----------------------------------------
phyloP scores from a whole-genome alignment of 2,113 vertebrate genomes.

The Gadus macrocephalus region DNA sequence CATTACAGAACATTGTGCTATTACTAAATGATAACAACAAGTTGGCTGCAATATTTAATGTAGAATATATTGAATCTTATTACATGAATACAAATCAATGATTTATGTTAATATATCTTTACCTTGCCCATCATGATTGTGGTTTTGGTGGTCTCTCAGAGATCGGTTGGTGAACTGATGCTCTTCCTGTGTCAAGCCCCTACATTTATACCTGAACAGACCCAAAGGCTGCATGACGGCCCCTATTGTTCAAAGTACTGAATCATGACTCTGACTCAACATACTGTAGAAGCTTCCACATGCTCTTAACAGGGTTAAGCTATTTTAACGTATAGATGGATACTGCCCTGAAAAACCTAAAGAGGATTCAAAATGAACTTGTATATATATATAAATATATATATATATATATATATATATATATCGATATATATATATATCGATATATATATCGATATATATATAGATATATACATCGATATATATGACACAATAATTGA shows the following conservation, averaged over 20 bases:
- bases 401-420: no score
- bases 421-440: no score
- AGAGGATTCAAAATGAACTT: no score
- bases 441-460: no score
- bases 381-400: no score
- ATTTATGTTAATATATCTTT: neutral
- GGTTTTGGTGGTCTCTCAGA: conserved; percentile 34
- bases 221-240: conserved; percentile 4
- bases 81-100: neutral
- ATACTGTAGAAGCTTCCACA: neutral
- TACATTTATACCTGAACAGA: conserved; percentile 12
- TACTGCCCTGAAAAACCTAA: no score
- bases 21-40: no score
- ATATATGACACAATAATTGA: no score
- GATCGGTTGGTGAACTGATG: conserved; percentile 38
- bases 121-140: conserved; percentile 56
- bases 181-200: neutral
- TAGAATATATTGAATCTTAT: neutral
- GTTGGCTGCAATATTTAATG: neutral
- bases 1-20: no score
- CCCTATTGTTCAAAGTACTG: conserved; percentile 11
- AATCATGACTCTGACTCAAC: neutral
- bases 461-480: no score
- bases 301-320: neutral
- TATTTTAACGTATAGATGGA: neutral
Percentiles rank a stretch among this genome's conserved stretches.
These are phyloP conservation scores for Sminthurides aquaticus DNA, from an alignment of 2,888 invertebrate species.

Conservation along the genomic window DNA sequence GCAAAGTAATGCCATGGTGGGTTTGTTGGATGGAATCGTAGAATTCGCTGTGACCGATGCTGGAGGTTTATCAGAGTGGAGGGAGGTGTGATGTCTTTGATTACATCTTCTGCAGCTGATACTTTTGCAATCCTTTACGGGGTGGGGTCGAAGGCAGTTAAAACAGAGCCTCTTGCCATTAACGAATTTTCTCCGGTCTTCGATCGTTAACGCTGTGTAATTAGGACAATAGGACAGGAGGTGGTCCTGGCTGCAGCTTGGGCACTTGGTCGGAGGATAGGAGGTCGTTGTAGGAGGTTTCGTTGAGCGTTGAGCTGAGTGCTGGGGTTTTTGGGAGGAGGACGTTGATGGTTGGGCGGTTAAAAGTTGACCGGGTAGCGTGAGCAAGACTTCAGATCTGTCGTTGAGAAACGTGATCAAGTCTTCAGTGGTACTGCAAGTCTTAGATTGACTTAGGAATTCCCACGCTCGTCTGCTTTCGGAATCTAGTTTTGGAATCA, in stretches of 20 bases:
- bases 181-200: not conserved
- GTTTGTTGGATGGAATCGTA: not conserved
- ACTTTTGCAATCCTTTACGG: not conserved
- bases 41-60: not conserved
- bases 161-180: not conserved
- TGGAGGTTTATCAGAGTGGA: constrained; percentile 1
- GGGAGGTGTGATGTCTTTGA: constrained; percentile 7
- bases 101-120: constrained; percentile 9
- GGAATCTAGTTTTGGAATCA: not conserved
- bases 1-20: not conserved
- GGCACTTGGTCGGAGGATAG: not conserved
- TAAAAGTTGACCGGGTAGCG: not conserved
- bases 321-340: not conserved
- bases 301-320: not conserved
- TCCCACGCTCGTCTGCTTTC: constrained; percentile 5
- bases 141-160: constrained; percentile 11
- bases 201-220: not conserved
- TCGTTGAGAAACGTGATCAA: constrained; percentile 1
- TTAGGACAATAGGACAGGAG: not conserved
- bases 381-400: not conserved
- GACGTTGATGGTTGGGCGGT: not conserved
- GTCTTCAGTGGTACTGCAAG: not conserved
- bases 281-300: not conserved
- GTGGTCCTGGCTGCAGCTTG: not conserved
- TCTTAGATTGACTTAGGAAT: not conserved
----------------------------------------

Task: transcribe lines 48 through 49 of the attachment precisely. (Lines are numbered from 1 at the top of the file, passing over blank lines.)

- TCGTTGAGAAACGTGATCAA: constrained; percentile 1
- TTAGGACAATAGGACAGGAG: not conserved